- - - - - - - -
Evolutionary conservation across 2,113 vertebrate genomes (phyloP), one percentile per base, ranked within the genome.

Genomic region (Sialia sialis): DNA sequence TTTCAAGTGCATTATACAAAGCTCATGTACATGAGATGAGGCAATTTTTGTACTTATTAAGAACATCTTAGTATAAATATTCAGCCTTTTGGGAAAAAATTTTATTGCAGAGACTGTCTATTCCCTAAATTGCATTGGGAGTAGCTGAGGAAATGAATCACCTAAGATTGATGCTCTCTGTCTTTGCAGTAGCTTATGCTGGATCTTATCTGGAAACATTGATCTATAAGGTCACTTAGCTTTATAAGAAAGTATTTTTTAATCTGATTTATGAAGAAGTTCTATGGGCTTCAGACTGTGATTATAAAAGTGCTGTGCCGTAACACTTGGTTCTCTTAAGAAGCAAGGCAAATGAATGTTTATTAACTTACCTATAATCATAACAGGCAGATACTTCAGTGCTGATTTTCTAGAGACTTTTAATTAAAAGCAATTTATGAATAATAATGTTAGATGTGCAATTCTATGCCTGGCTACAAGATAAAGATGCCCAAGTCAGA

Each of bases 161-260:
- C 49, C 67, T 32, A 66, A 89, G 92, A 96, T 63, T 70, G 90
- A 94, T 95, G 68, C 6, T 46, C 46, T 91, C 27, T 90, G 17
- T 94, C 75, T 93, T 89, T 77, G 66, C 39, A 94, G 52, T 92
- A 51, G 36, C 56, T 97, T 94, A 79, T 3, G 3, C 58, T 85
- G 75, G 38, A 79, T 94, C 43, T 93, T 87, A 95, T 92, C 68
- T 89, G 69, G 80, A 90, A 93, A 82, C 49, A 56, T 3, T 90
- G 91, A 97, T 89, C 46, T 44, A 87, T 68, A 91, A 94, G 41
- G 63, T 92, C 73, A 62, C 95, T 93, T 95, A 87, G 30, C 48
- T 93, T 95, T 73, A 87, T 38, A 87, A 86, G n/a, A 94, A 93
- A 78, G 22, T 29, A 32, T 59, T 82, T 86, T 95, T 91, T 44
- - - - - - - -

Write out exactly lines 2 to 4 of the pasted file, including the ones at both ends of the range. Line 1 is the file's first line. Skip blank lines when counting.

Genomic region (Sialia sialis): DNA sequence TTTCAAGTGCATTATACAAAGCTCATGTACATGAGATGAGGCAATTTTTGTACTTATTAAGAACATCTTAGTATAAATATTCAGCCTTTTGGGAAAAAATTTTATTGCAGAGACTGTCTATTCCCTAAATTGCATTGGGAGTAGCTGAGGAAATGAATCACCTAAGATTGATGCTCTCTGTCTTTGCAGTAGCTTATGCTGGATCTTATCTGGAAACATTGATCTATAAGGTCACTTAGCTTTATAAGAAAGTATTTTTTAATCTGATTTATGAAGAAGTTCTATGGGCTTCAGACTGTGATTATAAAAGTGCTGTGCCGTAACACTTGGTTCTCTTAAGAAGCAAGGCAAATGAATGTTTATTAACTTACCTATAATCATAACAGGCAGATACTTCAGTGCTGATTTTCTAGAGACTTTTAATTAAAAGCAATTTATGAATAATAATGTTAGATGTGCAATTCTATGCCTGGCTACAAGATAAAGATGCCCAAGTCAGA

Each of bases 161-260:
- C 49, C 67, T 32, A 66, A 89, G 92, A 96, T 63, T 70, G 90